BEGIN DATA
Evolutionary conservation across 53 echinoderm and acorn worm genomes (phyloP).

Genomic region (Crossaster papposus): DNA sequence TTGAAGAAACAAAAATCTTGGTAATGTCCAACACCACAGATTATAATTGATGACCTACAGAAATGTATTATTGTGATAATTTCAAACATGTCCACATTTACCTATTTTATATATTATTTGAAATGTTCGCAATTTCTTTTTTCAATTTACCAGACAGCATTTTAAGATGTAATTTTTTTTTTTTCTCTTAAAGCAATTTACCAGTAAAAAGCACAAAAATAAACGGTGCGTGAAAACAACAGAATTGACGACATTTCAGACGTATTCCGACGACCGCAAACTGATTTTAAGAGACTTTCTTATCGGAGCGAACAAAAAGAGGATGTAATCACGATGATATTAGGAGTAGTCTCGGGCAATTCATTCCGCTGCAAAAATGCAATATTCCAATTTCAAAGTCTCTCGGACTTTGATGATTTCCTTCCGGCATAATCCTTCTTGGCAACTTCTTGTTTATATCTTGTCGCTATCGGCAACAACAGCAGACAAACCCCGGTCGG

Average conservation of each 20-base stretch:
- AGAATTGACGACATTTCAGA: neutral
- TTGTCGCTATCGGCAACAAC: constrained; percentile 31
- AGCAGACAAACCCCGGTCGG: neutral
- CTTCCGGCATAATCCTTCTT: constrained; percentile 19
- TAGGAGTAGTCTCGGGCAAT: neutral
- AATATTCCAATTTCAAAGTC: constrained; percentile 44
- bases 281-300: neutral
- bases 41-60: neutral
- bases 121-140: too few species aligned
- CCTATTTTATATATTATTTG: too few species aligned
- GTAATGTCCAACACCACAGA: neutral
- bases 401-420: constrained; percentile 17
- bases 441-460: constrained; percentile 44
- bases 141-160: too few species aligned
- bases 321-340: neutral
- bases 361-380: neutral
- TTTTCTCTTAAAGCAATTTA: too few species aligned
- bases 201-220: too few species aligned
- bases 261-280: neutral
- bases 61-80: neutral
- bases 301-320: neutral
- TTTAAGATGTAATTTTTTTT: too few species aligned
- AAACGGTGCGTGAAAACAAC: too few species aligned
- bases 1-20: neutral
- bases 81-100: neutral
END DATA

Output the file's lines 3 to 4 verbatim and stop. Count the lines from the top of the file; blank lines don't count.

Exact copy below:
Average conservation of each 20-base stretch:
- AGAATTGACGACATTTCAGA: neutral